A Controversial Trip

Last April, the Harvard Museum of Natural History sponsored a trip to a land of “searing beauty” with “a long and remarkable history stretching over 2,500 years,” to “explore [its] fabulous bazaars…and to converse with the people who call it home.” As someone who enjoys traveling, especially to countries rich in history, the trip had caught my interest—until I realized that the destination was Iran. As Harvard programs and organizations plan their travel, they should avoid Iran. The Museum of Natural History’s trip this past year highlighs the broader, persistent case for steering clear.

Although newly elected Iranian President Hassan Rouhani has just concluded his “charm offensive” at the United Nations in search of better relations with America and the West, we shouldn’t so easily forget that "Marg bar Amrika!" (Death to America) has long been a common rallying cry in the country. Despite Rouhani’s recent words of conciliation, Iran continues its threatening pursuit of a comprehensive nuclear program.

Nevertheless, it makes complete sense for a vigilant America to give diplomacy with Iran a chance. After all, the deal that the United States, Russia, and Syria recently made to eliminate Syria’s chemical weapons stockpiles seems to be bearing some fruit. But until Iran takes verifiable steps to end its nuclear weapons program, Harvard should not schedule any more trips to Iran.

To do otherwise would send the message that Harvard doesn’t have to abide by the economic sanctions that the United States, its allies, and the United Nations have imposed on Iran due to its truculent pursuit of nuclear weapons. Visiting the bazaars would suggest that Harvard has no problem with Iran’s sending weapons, soldiers, and money to support the Syrian government’s murderous campaign against its own citizens. It would also show that we’re not overly concerned that Iran has a long history of funding terrorist organizations such as Hezbollah and Hamas or that it has threatened to stop the flow of oil out of the Strait of Hormuz.

Moreover, until our country lifts economic sanctions against Iran, which may very well have been the impetus for Rouhani’s quest for better relations, we should not ease that pressure by supporting Iran’s tourism industry. And although the State Department does not explicitly ban travel to Iran, it does issue ample warnings that “some elements in Iran remain hostile to the United States” and “as a result, U.S. citizens may be subject to harassment or arrest while traveling or residing in Iran.”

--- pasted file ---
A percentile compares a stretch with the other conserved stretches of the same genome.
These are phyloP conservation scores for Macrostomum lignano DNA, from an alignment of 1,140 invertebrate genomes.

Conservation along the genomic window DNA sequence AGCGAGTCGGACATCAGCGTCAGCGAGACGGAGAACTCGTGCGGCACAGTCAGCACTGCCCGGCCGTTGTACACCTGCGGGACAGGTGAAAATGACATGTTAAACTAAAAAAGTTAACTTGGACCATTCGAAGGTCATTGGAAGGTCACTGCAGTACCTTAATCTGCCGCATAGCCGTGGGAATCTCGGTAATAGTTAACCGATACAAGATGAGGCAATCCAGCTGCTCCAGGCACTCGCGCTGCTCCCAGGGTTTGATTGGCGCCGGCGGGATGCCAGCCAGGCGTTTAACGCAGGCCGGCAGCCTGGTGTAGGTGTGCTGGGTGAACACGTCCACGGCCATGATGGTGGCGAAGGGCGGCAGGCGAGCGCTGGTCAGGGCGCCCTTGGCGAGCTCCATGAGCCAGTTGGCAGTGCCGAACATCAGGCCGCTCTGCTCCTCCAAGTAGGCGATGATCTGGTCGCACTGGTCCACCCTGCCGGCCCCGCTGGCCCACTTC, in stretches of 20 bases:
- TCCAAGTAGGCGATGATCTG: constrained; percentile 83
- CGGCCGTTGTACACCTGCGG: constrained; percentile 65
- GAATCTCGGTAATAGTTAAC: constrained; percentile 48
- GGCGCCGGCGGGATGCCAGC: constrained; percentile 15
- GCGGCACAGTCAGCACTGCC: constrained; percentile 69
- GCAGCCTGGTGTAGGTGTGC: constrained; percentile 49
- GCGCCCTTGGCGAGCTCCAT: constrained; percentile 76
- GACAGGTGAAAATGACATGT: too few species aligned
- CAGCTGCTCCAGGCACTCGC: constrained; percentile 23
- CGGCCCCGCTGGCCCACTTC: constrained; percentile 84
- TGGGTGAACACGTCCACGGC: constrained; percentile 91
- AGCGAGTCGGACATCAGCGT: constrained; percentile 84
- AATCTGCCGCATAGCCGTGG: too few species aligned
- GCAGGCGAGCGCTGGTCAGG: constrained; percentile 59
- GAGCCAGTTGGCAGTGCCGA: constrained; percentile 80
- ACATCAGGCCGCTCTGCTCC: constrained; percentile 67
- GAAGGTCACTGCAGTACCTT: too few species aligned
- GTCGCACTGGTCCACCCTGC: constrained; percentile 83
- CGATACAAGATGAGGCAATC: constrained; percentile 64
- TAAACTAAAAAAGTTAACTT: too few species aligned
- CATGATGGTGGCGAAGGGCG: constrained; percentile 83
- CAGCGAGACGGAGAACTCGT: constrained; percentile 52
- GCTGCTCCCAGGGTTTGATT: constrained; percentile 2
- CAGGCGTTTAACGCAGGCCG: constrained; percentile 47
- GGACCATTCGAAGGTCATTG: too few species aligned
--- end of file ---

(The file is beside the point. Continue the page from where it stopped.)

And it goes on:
The State Department’s travel warning explicitly cautions U.S. citizens of Iranian origin to “consider the risk of being targeted by authorities” because several Iranian-American citizens such as journalists and academics who have spent time in Iran for personal or professional reasons have been held in the country against their will, sometimes for months.

According to the warning report, American citizens who are not of Iranian descent have also been “unjustly detained or imprisoned on various charges, including espionage and posing a threat to national security.” People of the Bahá'í faith, Arabs, Kurds, and Azeris should also think twice before signing up to visit Iran, due to its government’s long history of repressing these minority groups.

To complete the list of people who may be better off traveling elsewhere, former Muslims who converted to other religions may be subject to “arrest and prosecution” along with people who encourage Muslims to convert. For all these people and every other American, the State Department warns that they should not expect a great deal of assistance from the American government if things go awry, as the United States has no diplomatic relations with Iran.

When I called the Harvard Museum last year to see if I’d be permitted to join this trip given that I had traveled to Israel the year before, the spokesperson for the traveling program suggested I get a second passport, because Iran, through the medium of the Pakistani embassy, would not issue me a visa if my passport had been stamped with Israel’s seal.

Intercultural exchange that brings individual Americans and Iranians together is important, especially since the two governments are at odds. However, no one should have to hide his previous travel log in order to participate in this exchange. Iran needs to go far beyond rhetoric in making genuine reforms before trips to Iran can be of any use in mending relations between America and its implacable enemy.

Last year’s trip to Iran was definitely premature. Any future trips must be contingent upon Iran’s concrete implementation of political and humanitarian reforms, especially upon its dismantling of its bellicose nuclear weapons program. I look forward to a time in which Iran greets Americans with more than just welcoming words of peace, and in which Harvard can with good conscience resume arranging its tours to this ancient land.

Ethan S. H. Fried ’16 is a Crimson editorial writer in Eliot House.


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